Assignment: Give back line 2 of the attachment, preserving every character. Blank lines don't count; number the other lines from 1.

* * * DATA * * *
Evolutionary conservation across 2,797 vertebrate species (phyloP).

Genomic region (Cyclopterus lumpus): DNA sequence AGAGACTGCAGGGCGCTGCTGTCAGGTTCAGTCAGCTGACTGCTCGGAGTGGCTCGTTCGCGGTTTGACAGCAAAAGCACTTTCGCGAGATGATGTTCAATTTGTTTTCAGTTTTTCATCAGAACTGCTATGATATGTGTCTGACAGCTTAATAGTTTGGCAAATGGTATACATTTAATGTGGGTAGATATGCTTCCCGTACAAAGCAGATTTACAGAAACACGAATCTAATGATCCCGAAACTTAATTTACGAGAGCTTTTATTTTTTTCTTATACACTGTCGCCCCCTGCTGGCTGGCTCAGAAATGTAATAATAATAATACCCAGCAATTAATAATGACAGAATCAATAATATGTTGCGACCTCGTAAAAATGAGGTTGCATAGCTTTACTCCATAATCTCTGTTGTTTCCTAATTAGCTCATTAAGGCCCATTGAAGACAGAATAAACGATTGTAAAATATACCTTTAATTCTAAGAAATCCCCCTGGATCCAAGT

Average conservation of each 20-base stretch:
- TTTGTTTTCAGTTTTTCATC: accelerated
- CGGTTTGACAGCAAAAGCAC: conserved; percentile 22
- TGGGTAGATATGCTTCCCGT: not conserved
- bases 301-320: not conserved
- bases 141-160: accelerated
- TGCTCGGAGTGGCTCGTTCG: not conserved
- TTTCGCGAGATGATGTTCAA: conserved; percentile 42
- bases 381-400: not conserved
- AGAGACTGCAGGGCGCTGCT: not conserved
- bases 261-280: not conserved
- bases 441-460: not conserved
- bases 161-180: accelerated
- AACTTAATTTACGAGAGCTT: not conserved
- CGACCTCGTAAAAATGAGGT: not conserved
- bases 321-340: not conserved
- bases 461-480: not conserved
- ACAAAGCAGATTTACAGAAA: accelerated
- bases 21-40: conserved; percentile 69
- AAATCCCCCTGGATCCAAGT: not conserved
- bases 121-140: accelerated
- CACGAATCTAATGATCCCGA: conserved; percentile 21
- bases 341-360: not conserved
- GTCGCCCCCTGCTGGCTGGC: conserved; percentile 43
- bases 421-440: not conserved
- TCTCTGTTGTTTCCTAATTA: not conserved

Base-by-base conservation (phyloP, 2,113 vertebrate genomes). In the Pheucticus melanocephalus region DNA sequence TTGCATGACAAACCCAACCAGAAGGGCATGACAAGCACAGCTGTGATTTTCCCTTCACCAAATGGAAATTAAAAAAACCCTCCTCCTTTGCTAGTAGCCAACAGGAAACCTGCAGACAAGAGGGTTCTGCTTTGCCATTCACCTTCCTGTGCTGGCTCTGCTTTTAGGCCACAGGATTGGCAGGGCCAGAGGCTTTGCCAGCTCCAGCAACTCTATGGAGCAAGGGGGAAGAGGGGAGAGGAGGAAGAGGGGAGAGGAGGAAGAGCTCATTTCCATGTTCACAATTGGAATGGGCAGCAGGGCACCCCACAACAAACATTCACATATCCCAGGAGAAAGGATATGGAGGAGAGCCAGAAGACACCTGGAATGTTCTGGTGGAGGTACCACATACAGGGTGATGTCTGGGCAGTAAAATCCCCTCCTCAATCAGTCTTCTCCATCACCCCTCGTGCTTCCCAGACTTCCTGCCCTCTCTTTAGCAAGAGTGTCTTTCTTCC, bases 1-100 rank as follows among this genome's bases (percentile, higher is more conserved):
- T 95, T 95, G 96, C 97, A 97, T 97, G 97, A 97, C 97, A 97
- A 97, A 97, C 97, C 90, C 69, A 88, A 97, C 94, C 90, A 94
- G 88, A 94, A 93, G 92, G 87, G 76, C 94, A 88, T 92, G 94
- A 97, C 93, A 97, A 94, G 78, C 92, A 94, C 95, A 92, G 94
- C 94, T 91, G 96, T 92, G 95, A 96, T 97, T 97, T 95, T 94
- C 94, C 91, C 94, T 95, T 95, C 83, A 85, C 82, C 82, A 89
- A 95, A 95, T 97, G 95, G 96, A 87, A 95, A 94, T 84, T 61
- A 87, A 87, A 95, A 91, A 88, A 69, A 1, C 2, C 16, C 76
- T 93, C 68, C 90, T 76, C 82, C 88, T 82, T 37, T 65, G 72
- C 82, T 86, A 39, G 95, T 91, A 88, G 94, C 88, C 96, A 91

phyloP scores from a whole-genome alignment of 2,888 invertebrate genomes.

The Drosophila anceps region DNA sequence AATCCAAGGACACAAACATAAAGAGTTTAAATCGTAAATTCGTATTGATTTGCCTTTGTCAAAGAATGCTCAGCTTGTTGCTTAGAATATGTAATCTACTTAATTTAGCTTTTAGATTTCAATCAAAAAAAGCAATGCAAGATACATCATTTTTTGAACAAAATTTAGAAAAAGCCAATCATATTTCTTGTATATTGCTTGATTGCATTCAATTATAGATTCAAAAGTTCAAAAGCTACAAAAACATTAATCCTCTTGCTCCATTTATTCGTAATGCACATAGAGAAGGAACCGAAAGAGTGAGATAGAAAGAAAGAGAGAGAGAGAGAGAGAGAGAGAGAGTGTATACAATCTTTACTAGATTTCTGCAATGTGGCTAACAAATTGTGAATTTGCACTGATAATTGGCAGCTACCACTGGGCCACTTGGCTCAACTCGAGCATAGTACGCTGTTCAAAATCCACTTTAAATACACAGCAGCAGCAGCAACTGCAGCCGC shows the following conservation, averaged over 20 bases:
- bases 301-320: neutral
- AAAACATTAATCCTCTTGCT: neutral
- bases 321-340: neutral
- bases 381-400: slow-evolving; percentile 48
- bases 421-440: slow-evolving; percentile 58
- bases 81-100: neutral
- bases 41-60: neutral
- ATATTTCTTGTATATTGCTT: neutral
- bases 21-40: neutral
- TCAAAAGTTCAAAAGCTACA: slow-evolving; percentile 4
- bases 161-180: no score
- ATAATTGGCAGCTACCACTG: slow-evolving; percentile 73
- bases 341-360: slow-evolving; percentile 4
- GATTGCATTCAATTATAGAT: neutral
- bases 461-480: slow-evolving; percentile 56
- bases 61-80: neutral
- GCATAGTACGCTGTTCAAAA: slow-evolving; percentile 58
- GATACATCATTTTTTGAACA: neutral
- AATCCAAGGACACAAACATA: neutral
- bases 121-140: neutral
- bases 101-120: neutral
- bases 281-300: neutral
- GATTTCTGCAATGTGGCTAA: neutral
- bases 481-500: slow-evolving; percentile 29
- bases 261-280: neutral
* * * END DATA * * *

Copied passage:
Genomic region (Cyclopterus lumpus): DNA sequence AGAGACTGCAGGGCGCTGCTGTCAGGTTCAGTCAGCTGACTGCTCGGAGTGGCTCGTTCGCGGTTTGACAGCAAAAGCACTTTCGCGAGATGATGTTCAATTTGTTTTCAGTTTTTCATCAGAACTGCTATGATATGTGTCTGACAGCTTAATAGTTTGGCAAATGGTATACATTTAATGTGGGTAGATATGCTTCCCGTACAAAGCAGATTTACAGAAACACGAATCTAATGATCCCGAAACTTAATTTACGAGAGCTTTTATTTTTTTCTTATACACTGTCGCCCCCTGCTGGCTGGCTCAGAAATGTAATAATAATAATACCCAGCAATTAATAATGACAGAATCAATAATATGTTGCGACCTCGTAAAAATGAGGTTGCATAGCTTTACTCCATAATCTCTGTTGTTTCCTAATTAGCTCATTAAGGCCCATTGAAGACAGAATAAACGATTGTAAAATATACCTTTAATTCTAAGAAATCCCCCTGGATCCAAGT